Medusa is one of the best-known characters in Greek mythology. Her head was crowned with snakes, and one look from her turned people into stone, but her real story was one of violence and abuse.
Stheno, Euryale, and Medusa were three Gorgon sisters (described as monsters). The name Gorgon comes from the word gorgos, which means horrible. These women, daughters of Forcis, the ancient god of the sea, and his partner Ceto, had wings, bronze hands, and huge round heads with pig tusks.
Medusa was not like her sisters because, while Euriale and Esteno were immortal, Medusa was deadly and beautiful. But what happened to her?
Some versions of the story claim that Medusa went from being a beautiful woman into the famous monster, whose eyes sparkled with light that, when you looked at them, they turned you into stone. It was all due to Athena's anger; she was a warrior goddess with the gifts of strategy, wisdom, and ability.
Medusa's beauty dazzled Poseidon, who then seduced her. But when he saw that his interest was not reciprocated, the god of the sea attacked her and raped her inside a temple devoted to Athena, which awakened her anger. After that offense, Athena punished Medusa and turned her into a heartless monster, with snakes instead of hair, and gave her the curse of turning into stone whoever looked at her.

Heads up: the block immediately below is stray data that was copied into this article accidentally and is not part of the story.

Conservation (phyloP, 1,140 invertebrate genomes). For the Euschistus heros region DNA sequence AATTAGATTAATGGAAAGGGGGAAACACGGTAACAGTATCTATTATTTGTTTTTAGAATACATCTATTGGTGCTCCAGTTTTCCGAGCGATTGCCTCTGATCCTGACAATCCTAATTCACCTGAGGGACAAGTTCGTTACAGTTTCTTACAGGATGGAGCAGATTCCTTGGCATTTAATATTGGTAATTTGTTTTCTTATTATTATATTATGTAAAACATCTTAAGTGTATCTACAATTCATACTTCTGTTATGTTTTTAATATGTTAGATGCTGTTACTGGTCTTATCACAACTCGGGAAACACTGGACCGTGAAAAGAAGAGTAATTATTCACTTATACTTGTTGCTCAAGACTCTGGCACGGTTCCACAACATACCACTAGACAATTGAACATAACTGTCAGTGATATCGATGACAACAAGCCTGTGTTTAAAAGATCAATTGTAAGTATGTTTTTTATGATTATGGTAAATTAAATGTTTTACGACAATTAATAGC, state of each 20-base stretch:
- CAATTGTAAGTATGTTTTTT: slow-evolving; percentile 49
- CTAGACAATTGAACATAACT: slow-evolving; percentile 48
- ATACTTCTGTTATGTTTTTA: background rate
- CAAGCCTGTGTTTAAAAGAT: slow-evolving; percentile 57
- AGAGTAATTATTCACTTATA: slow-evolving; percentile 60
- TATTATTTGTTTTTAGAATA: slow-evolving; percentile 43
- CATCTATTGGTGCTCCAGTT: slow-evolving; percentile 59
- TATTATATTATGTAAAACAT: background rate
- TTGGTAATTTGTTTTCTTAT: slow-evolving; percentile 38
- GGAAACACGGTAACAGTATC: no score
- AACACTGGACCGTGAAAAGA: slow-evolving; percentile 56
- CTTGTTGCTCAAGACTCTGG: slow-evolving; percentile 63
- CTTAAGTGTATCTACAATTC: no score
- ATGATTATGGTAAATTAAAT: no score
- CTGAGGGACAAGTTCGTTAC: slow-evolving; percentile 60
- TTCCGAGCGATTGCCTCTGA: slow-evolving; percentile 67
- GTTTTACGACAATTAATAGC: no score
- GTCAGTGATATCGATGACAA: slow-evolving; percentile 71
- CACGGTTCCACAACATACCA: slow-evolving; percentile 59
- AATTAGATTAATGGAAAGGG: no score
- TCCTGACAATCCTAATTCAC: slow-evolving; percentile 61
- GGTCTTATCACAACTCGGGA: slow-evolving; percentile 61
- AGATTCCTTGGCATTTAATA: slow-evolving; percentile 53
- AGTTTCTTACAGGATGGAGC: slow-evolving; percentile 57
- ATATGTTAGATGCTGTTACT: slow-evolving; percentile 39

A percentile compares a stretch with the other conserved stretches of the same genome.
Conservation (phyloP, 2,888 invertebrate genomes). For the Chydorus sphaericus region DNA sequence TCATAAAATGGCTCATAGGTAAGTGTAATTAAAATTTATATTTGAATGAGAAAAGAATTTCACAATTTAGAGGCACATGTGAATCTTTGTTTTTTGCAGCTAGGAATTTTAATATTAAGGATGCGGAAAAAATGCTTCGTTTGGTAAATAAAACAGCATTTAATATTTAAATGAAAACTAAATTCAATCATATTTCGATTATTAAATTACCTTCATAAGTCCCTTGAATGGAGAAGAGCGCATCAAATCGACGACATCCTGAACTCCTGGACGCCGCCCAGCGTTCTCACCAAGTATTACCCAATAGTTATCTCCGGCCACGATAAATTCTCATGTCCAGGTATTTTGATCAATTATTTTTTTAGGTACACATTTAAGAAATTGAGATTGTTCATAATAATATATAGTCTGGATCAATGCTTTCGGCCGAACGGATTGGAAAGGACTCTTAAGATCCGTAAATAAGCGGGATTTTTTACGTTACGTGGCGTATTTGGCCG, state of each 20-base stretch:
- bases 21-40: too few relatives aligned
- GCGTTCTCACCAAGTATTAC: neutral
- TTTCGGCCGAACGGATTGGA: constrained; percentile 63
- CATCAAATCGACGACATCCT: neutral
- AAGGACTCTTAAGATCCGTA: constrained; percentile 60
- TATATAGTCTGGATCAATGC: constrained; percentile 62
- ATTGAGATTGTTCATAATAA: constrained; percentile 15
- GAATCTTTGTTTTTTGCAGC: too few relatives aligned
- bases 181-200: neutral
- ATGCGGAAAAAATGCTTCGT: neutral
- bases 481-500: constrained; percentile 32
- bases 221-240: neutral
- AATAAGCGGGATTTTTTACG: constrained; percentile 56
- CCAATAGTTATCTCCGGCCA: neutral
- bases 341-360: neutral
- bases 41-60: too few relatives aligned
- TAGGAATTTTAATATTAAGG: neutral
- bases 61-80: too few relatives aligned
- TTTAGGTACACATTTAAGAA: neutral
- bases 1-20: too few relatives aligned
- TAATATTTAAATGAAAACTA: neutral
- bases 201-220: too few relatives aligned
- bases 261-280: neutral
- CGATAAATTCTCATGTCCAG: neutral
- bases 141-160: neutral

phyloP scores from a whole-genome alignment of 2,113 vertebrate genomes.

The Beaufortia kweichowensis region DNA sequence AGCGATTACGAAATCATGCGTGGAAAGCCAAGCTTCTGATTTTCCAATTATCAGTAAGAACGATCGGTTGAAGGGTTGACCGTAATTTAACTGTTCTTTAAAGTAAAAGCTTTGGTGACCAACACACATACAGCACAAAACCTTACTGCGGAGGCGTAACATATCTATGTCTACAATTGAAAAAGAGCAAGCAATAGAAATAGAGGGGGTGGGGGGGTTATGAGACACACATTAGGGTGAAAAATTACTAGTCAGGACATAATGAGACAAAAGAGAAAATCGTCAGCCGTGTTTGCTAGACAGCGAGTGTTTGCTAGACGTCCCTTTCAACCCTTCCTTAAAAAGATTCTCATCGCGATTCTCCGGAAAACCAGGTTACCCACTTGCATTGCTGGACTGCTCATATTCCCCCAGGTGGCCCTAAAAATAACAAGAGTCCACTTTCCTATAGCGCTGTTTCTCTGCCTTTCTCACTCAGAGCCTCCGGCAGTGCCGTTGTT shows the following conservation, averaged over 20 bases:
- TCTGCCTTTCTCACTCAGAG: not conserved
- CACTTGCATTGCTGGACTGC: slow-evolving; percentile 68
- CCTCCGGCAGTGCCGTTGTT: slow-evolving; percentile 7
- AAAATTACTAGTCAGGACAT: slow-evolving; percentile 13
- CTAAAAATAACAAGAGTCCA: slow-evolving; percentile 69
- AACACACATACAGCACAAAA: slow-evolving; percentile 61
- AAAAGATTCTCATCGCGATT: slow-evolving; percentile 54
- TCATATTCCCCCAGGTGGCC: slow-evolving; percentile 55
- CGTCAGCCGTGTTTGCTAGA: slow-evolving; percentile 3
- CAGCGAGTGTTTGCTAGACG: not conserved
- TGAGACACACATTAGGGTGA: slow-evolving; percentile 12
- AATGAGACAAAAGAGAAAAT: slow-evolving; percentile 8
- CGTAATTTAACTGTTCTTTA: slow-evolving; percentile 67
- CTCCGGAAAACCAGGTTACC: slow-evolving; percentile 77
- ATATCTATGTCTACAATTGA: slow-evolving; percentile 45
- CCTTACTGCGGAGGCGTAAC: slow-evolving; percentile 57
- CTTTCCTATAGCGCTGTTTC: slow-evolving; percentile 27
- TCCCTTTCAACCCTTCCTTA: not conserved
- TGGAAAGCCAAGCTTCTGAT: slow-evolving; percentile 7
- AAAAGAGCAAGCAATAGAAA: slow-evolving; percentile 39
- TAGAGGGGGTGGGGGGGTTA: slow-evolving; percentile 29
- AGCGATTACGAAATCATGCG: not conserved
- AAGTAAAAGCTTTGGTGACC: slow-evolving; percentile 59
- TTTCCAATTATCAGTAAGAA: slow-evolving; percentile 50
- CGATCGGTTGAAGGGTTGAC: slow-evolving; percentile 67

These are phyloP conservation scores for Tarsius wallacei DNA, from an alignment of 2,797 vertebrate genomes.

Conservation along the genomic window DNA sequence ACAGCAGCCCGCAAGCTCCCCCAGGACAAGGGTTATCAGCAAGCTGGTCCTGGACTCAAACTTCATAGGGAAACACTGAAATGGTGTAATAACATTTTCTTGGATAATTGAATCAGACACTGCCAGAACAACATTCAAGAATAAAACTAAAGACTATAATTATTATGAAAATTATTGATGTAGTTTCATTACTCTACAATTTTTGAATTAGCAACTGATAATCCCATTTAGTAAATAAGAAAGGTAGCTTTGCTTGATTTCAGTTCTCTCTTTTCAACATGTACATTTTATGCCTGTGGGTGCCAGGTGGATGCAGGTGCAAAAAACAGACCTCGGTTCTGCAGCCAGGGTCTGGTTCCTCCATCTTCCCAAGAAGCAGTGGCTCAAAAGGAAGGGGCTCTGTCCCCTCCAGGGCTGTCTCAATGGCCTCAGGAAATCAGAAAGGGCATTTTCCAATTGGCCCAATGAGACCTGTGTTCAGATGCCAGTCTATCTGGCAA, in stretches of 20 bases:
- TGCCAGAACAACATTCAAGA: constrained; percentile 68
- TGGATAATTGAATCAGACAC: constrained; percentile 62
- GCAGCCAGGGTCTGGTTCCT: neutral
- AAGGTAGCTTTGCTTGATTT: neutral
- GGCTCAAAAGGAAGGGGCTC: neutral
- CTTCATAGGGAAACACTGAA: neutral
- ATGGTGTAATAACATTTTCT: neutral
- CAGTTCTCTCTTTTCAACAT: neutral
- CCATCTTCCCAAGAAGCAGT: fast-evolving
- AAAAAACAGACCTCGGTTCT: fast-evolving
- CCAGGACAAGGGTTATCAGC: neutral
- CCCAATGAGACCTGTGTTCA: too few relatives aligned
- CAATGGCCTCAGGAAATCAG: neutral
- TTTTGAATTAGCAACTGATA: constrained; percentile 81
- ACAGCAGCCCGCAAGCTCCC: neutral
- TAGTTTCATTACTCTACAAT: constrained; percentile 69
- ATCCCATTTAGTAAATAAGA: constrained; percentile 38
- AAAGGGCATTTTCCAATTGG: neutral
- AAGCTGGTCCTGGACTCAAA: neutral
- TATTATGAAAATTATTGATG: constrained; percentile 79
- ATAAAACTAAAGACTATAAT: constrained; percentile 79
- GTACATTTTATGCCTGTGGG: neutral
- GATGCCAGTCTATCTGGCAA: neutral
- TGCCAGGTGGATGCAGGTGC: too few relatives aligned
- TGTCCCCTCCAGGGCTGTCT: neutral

Medusa was exiled and sent to live in the hyperborean lands, where she discovered that she was pregnant after Poseidon's attack. This situation fueled Athena's anger, who immediately asked for Medusa to be killed.
Perseus, son of Zeus and the mortal Danae, was in charge of making Athena's order come true. Wearing a pair of winged sandals given to him by Hermes and a bright shield, he waited for Medusa to fall asleep. With the help of his winged sandals, he hovered over Medusa and cut off her head. When Medusa was decapitated, the giant Crisaor and the winged horse Pegasus came out of her neck; they were the offspring that resulted from Poseidon's rape.
Perseus gave Medusa's head to Athena, who used it as a shield on each and every one of her battles. It is said that the blood spilled after Medusa's decapitation was kept by the gods, because the blood from her left vein was a deadly venom, meanwhile the blood that came from her right vein had some healing properties.
Now that you know the story behind the myths, do you think Medusa was a victim or a monster?